How many mottled brown varieties of Formica can possibly exist? (A lot, it turns out.) I just sat and stared at all the gobs of samples on chains, realizing that I had absolutely no starting point. I had no colors picked out yet, so I couldn’t even narrow down the choices.

By the Formica display, however, was a beautiful, sparkly little gem: a sample of Silestone called Stellar Night. The online sample doesn’t do it justice, but here’s a shot I took of the sample at home:

Try to ignore the computer glare an think of a — well, stellar night. Black sky with little white/silver stars. That’s what this baby looks like. No matter how many samples I browsed through (Formica, marble, granite, etc), I kept coming back to this. It struck me as being a nice contract between 50s style and modern.

As I was soon to find out, however, having a black countertop severely limited my options for flooring … especially when I was planning on plunking down a red chrome table in the midst of said flooring.


A question of cabinet hardware …

The cabinet hardware we currently have has always struck me as ugly. It almost looked like something that came from a 70s or 80s obsession with everything cowboy.

I tried to imagine how they would look once the kitchen was redone, for we will be having kind of a black and white theme going on, and these cabinets (original to the house) will be painted white. Sure, I’d love to get new cabinets. But, ah, there’s a little bit of a price issue there.

So the other day I was browsing through my new bible — a 1957 Sears catalog that I snagged off eBay, and lo and behold, I find this:

Turns out that the ugly arrows are original to the house. Argh! How I wanted to get rid of them and replace them with chrome, but now I’m rethinking it. (Just for the record, we do NOT have the hinges with the straps. Thank god for that; it would be entirely too much.) No surprise, these are “Early American” style — back when people weren’t sure whether to decorate with a modern flair or cling to the days of yore, so they tended to do a little bit of both.


Taking the plunge (in more ways than one)

Everything has to start somewhere, along with this chronicle of our journey to restoring our 1953 ranch home to its former glory. When Jason and I bought this house 9 years ago, we were childless and anxious to just live in our own place for once. We overlooked a lot of stuff — made some stupid “first time home buyer” mistakes, but we’re stuck with it, and we’re OK with that. We’ve been making improvements through the years, and we realize how that we’re kind of hooked on this place. Not for the horrible interior (decorating gaffes of the former owners), but we love the location of this house. High on a hill, surrounded by 6 or so other houses, all with huge yards, lots of trees, privacy, and quiet. We could do without the barking dogs all around us, but we’re tolerating it.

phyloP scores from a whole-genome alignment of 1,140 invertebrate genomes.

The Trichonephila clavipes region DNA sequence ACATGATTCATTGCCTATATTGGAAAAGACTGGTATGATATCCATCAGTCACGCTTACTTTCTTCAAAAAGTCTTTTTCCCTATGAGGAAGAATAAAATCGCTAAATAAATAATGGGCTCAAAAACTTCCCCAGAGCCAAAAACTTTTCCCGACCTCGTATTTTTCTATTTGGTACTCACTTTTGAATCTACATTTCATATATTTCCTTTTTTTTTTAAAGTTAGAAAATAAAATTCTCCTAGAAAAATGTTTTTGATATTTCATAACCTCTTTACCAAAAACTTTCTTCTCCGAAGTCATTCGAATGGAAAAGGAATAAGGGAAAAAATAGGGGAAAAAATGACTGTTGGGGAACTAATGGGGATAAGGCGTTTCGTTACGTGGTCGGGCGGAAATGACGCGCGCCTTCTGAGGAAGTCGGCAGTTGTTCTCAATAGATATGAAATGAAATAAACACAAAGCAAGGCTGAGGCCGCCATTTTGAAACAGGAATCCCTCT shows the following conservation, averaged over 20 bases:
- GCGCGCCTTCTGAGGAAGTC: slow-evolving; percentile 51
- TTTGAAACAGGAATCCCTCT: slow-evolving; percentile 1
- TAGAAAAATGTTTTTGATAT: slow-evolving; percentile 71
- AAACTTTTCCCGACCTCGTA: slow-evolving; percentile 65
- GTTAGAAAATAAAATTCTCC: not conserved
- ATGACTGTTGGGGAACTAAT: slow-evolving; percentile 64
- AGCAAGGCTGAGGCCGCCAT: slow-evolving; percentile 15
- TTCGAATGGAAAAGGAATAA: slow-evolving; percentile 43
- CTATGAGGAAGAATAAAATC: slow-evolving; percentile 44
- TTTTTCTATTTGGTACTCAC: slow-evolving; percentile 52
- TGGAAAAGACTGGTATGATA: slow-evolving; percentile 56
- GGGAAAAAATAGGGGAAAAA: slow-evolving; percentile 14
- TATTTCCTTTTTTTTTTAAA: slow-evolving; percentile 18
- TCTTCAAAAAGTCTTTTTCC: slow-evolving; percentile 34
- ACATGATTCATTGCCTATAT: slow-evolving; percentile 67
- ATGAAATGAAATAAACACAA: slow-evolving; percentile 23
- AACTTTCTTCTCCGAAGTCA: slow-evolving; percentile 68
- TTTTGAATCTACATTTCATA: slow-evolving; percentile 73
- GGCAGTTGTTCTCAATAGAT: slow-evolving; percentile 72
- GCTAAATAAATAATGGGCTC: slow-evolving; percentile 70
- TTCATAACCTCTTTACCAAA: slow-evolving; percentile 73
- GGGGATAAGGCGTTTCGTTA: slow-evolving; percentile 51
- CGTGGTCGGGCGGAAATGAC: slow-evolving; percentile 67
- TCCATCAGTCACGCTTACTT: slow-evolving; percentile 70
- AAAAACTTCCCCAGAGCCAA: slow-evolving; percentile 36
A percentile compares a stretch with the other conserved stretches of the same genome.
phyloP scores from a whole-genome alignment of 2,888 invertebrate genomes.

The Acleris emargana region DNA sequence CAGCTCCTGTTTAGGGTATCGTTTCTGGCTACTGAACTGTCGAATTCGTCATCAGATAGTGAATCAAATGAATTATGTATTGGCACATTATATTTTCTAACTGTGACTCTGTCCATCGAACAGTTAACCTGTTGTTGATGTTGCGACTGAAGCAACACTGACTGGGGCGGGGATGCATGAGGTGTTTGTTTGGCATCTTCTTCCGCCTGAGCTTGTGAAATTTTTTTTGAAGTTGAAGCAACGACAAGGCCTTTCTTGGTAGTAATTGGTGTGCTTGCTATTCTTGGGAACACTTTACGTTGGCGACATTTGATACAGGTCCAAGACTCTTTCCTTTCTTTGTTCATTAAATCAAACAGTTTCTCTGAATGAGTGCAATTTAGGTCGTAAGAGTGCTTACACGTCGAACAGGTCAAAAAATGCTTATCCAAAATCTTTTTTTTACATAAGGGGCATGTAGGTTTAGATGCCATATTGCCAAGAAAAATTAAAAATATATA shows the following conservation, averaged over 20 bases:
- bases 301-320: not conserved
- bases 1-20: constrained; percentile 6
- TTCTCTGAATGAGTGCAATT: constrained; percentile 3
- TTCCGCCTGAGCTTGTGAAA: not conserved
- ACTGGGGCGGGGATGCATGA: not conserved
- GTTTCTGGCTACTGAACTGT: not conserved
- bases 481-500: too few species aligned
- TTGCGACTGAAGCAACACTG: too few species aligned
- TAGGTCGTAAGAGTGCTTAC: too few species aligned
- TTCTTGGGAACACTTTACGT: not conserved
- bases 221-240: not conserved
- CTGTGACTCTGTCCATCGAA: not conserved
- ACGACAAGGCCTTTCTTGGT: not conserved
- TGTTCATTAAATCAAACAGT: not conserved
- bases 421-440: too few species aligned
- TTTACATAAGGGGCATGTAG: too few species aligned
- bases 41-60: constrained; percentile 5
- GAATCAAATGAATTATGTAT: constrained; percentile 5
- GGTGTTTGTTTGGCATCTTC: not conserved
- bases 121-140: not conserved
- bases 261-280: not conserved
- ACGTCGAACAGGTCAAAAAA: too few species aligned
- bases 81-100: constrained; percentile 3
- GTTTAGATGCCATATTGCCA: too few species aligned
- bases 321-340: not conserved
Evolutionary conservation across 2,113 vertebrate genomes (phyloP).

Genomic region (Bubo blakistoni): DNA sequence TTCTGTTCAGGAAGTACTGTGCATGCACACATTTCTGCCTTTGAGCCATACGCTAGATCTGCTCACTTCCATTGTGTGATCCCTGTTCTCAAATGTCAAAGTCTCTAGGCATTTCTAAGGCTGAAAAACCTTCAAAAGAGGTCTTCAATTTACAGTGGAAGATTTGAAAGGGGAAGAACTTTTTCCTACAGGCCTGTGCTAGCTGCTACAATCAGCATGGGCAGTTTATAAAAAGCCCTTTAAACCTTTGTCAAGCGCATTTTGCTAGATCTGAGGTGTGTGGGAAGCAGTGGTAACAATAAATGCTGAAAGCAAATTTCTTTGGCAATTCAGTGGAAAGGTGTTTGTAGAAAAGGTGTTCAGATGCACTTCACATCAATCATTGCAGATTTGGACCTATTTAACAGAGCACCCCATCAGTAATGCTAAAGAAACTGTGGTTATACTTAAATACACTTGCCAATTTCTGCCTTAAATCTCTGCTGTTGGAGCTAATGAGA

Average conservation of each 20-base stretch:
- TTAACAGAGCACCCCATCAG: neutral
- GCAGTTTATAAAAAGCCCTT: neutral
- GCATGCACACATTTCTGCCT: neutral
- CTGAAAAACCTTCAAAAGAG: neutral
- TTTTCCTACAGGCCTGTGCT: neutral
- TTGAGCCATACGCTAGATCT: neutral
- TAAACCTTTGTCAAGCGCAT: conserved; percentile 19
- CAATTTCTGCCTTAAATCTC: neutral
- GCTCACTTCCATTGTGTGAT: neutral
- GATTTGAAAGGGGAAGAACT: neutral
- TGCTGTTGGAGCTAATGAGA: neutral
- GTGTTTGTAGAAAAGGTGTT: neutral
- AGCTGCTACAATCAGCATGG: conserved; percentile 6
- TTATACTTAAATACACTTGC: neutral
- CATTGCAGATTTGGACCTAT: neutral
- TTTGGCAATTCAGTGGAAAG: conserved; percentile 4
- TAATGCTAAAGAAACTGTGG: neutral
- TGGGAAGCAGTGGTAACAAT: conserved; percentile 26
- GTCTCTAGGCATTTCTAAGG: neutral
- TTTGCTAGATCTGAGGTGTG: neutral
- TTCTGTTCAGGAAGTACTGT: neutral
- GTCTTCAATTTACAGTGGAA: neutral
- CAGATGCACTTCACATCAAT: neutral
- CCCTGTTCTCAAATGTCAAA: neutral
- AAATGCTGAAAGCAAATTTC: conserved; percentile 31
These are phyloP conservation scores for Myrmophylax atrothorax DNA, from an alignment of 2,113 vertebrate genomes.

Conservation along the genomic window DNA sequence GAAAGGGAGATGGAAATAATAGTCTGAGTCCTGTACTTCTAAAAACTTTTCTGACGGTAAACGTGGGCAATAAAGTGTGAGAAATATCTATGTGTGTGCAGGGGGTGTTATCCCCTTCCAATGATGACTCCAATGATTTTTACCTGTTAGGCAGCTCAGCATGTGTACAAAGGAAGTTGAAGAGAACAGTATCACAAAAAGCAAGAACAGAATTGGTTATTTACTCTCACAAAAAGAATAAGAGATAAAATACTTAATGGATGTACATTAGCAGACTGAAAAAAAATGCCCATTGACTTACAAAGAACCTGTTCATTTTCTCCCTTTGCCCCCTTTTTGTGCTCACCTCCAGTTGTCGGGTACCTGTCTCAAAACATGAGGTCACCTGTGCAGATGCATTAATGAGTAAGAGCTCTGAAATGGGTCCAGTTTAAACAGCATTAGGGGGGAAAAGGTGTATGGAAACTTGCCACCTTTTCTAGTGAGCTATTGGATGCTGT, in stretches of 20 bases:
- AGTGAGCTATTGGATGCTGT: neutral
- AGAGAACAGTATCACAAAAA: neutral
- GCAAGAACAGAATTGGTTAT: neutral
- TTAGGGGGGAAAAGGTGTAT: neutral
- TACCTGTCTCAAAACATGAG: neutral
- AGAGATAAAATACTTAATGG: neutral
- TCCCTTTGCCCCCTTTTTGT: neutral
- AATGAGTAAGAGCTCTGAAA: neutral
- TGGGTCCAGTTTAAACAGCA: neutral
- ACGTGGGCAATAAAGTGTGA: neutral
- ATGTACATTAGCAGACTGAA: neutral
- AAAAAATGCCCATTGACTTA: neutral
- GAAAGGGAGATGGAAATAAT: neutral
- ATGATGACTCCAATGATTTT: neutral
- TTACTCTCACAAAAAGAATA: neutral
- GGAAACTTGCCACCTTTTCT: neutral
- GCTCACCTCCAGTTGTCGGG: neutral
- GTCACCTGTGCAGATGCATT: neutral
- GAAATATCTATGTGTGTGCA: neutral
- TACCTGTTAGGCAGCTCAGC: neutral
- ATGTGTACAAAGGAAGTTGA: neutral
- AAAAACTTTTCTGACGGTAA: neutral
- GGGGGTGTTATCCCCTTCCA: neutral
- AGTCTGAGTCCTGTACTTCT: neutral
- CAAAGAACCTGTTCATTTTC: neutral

We are now at the point where we are ready to renovate this 50s house, and since I love the quirky style of the Fifties, it wasn’t hard to nail down a general look. I really wanted to find a style that was in between genuine Fifties (which bordered on ugly at times) and modern cool, but without the coldness. You could say that my inspiration came from a 1956 Chevy or something along those lines: colors, chrome, and style.

A year or so ago, I found a place that sells retro chrome tables, complete with custom made chairs. I’ve had my eye on a table with red cracked ice laminate, but there’s one problem: our 1953 ranch home apparently wasn’t built for people who liked to sit down while they ate. Sure, there’s a small space where one can eat on a small table, but we currently have a family of four, and it just isn’t working. For all of us to fit around the table, we have to pull it out from against the wall, and everyone squeezes into their chairs. It’s getting old, let me tell you.

This fall, we plan on making it all right. We’re going to knock the wall down between the kitchen and an adjacent bedroom, and that will become our dining room. We have some other stuff on the docket too, but this dining room is the priority before winter hits. I refuse to spend another winter cooped up in this house without a nice place to relax and eat with my family.

I have learned a lot from reading other people’s blogs regarding 50s renovations, so I created this blog to hopefully help others in their renovation quests as well. I’m not expert, but I’m in the trenches now too. 😉